As Congress debates the future of health care in America, it is helpful first to consider Obamacare’s failings, and then look to the reforms needed to not just replace the law, but make the health care system better for all.

Health policy experts argue that the main problem with Obamacare is that it took a flawed health care system burdened with too much government intervention, in the form of regulation and dollars, and doubled down on it.

“Obamacare looked at an unaffordable system, that is not innovative, that isn’t responsive, and it just threw more money at that system.” Michael Cannon, director of health policy studies with the Cato Institute, told Western Journalism. “Right now the government controls directly or indirectly 80 percent or more of our health care dollars.”

The individual mandate, which went into effect in January 2014, requires all Americans to have ACA-compliant health insurance or face an annual fine, which has been going up each year. In 2016, it was a minimum of $695 per adult and $347.50 for children, or 2.5 percent of a household’s income, whichever is greater. Therefore, a family of four would owe $2,085 at a minimum. Using the 2.5 percent figure, for an individual earning $50,000 per year, the penalty would be $1,250.

The fee must be paid in full if the lapse in coverage was two full months or more, half if less than that time period.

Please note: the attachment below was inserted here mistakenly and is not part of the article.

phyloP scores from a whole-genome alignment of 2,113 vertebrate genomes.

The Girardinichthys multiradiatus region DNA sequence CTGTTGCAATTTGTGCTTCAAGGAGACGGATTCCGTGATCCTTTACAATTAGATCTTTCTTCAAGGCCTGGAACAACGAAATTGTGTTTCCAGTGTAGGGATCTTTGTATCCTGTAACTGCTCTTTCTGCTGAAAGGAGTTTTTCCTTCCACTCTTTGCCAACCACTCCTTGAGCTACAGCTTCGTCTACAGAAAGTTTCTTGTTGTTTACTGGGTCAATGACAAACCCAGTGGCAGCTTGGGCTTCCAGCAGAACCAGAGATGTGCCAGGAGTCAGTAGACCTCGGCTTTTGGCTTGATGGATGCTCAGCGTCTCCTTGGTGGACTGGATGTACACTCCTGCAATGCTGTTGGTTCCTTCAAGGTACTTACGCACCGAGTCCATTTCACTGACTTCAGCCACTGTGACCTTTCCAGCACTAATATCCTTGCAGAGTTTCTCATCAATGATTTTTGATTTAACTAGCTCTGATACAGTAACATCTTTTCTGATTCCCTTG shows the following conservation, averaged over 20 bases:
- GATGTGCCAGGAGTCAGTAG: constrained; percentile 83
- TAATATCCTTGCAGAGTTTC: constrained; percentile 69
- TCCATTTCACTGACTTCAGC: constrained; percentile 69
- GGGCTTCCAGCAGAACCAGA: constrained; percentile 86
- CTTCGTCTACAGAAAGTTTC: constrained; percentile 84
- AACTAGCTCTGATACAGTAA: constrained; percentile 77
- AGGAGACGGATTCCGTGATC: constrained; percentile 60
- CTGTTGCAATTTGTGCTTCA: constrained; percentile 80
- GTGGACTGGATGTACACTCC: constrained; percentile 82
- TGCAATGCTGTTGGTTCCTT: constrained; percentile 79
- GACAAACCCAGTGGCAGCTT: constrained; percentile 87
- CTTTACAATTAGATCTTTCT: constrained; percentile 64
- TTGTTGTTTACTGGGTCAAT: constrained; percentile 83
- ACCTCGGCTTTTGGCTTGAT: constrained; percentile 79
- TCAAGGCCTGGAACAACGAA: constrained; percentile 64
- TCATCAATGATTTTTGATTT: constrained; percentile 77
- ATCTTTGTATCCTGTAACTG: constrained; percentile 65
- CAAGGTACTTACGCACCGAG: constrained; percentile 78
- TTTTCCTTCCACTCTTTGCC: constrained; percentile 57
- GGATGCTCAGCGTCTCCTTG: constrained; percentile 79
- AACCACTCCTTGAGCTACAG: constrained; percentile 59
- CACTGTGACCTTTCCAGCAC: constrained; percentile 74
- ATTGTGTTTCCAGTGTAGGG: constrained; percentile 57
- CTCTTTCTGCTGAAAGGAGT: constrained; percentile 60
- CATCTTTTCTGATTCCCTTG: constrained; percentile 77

The employer mandate, which went into effect in 2015, requires all businesses with 50 or more people to provide ACA-compliant insurance to their full-time employees (30 or more hours per week) or pay an annual fee of $2,000 per full-time employee not covered.

Obamacare expanded those eligible for free government health care under Medicaid to those earning 138 percent of the federal poverty level. For 2017, the threshold is about $16,600 for individuals and $33,900 for a family of four.

In 2012, the Supreme Court ruled that the federal government mandating the states to expand Medicaid (which is a shared federal/state program) is unconstitutional. Thirty-two states, including the District of Columbia, have expanded their programs and 19 have not.

Former President Barack Obama, in selling the increased role of the federal government in health care — which accounts for 20 percent of the American economy — promised Americans that those who currently had health care plans would not be affected by the new law.

“If you like your health care plan, you can keep it,” Obama pledged on multiple occasions before and after the bill’s passage.

Politifact named this promise the “Lie of the Year” in 2013, as over 4 million cancellation letters went out to policy holders that year, and such letters continued in the years thereafter.

The reason for the millions of cancellations was the mandated coverage requirements of Obamacare — essential health benefits — that forced insurers to cancel the policies in order to be compliant.

Essential health benefits include coverage that some consumers may not want or ever need, including maternity and newborn care, mental health and addiction treatment, prescription drugs, preventive services (including the contraception mandate) and pediatric services.

Not surprisingly, each additional coverage health insurance providers must include in their policies drives up the costs.

Incredulously, given the insurance mandates, Obama promised that premiums would go down an average of $2,500 a year per family of four and thereby live up to the name “Affordable Care Act.” However, the opposite proved to be true. Politifact listed this as a “promise broken.”